Don't know where to start? Contact us: (951) 778-0230

For Therapists

Grieving lost sexual intimacy

My recent research has been about grieving sexuality during a terminal illness and after the death of an intimate partner. There is very little published data about this, and the data that does exist suggests that neither hospice staff nor grief therapists, or even friends, consider this something to be discussed. The sad part, for…

< Read More >

Grief for Therapists- when it happens to you

When grief happens- and you still have to be a therapist I had the opportunity to record a podcast with Kelly Higdon, LMFT, of Zinny Me. We talked about what happens when grief happens and you are working- something that happens far to often, and is frequently not a topic amongst therapists. In fact, on…

< Read More >

More, and more, and more shootings

It’s been such a long two weeks, hasn’t it? Parkland, Florida. A university yesterday. Families. Domestic violence. Two more schools after Parkland. Scenes of Pulse survivors helping Parkland survivors along with Columbine survivors and Sandy Hook parents and comfort dogs. As a therapist, have you been hit with the impact of all of this? I’m…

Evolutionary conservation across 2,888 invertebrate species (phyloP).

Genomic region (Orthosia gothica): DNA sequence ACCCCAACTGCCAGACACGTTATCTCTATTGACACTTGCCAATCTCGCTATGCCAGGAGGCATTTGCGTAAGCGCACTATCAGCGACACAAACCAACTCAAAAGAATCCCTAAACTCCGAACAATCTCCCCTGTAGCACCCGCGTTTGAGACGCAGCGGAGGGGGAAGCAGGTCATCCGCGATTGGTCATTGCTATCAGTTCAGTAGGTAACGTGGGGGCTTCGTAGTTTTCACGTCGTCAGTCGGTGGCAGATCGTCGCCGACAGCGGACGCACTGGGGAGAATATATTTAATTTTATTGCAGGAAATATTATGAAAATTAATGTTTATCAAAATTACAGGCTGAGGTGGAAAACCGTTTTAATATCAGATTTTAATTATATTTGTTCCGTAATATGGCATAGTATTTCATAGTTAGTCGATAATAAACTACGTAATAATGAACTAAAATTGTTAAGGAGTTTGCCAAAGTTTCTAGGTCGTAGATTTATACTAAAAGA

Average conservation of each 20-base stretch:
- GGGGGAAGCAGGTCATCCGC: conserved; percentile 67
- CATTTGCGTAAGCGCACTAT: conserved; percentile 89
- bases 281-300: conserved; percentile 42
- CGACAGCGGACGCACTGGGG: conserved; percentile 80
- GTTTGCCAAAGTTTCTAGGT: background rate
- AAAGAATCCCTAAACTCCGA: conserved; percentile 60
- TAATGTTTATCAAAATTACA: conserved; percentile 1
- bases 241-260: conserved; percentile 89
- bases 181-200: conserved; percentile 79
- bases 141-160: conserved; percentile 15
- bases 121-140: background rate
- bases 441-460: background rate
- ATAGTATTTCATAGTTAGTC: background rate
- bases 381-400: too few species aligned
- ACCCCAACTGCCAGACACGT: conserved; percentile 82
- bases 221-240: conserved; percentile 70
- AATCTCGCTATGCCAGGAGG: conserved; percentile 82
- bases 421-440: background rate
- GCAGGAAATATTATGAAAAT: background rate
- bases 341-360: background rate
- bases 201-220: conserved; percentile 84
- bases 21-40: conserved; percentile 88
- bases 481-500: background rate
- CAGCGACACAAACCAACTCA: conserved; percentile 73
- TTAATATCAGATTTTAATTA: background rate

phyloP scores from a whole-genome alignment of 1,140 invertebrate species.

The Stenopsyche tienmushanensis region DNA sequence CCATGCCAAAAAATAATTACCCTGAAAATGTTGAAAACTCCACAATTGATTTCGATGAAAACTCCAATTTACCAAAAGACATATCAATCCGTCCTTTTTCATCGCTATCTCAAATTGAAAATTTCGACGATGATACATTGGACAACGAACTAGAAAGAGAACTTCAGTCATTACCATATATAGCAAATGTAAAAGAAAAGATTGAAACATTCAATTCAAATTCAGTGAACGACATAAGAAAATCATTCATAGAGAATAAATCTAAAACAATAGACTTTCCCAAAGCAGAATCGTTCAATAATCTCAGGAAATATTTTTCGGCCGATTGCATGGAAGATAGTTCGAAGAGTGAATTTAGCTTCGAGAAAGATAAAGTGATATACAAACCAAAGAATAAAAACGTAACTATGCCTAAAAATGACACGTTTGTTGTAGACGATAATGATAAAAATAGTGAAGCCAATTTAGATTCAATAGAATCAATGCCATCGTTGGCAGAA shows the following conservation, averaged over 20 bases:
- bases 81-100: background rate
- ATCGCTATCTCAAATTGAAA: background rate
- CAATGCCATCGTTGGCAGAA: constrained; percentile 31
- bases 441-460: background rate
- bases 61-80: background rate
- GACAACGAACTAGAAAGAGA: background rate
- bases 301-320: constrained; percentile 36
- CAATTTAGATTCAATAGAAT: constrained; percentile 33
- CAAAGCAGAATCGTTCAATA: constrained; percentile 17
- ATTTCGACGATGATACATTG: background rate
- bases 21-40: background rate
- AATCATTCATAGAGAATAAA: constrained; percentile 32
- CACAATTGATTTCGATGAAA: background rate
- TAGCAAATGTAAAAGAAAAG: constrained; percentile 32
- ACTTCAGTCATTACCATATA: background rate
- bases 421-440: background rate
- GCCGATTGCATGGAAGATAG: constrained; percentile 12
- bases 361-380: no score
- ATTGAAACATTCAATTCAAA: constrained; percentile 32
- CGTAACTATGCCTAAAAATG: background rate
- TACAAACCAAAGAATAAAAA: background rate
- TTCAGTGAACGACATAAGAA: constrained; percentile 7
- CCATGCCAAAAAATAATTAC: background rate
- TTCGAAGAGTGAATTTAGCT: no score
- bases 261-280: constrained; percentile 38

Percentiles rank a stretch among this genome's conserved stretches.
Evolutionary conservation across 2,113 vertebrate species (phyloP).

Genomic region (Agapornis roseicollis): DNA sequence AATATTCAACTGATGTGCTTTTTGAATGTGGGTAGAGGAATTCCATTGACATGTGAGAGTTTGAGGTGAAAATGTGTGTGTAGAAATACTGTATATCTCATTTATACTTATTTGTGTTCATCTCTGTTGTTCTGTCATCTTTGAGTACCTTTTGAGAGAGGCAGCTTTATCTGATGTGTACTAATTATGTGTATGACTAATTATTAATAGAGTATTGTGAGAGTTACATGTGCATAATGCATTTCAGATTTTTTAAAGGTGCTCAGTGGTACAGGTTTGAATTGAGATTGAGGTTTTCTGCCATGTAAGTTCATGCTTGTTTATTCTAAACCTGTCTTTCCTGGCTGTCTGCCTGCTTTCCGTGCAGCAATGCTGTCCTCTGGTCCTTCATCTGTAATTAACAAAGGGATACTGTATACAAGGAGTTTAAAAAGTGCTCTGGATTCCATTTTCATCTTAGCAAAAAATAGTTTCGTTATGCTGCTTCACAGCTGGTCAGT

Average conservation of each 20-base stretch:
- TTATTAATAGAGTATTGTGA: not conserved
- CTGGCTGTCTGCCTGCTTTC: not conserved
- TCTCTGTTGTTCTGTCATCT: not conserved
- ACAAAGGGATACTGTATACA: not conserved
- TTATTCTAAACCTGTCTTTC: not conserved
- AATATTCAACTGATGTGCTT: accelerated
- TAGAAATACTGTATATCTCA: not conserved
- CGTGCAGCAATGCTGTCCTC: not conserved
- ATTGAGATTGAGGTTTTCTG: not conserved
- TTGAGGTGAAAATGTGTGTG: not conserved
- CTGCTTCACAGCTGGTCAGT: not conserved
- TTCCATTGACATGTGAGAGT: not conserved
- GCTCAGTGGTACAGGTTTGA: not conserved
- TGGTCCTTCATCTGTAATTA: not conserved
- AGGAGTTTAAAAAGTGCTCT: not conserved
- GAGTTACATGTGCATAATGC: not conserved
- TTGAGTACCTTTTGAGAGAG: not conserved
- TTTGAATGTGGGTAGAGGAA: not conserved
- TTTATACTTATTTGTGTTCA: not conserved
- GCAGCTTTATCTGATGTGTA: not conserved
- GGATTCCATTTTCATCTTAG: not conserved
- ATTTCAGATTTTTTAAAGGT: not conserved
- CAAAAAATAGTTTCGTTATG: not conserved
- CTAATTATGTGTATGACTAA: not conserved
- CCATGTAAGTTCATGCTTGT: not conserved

< Read More >

What Therapists Say Matters To Our Grieving Clients

I’m sure you just read that title and replied in your head “Of course it does!” Why would I even think about writing a blog for therapists presupposing that they did not know that core piece of the therapeutic relationship? When you run a practice based largely on grief and loss, you get to hear…

< Read More >

Grief from the (Flexible) Therapist’s Chair

I’ve had the opportunity to spend the last several days at he Evolution of Psychotherapy Conference in Anaheim, California. We are surrounded by upwards of 6,000 fellow therapists of all kinds- psychiatrists, psychologists, social workers (go my team!), clinical counselors, marriage and family therapists, and students and interns of all sorts. I think I have…

< Read More >

What not to say to grieving clients

A new client arrives, and during your first session they disclose that they have had a recent death and are there for grief support. What words come to mind? What should you say? More importantly, what should you not say? In my practice, I give lots of space, and have them tell their story. No…

< Read More >

Taking care of yourself when a client is dying

Self-care is a big topic in the world of therapists and mental health providers. It should be- we cannot do our best when we are not at our best. As a former hospice social worker, I am comfortable working with clients who come to me with a terminal illness, or who become ill while we…

< Read More >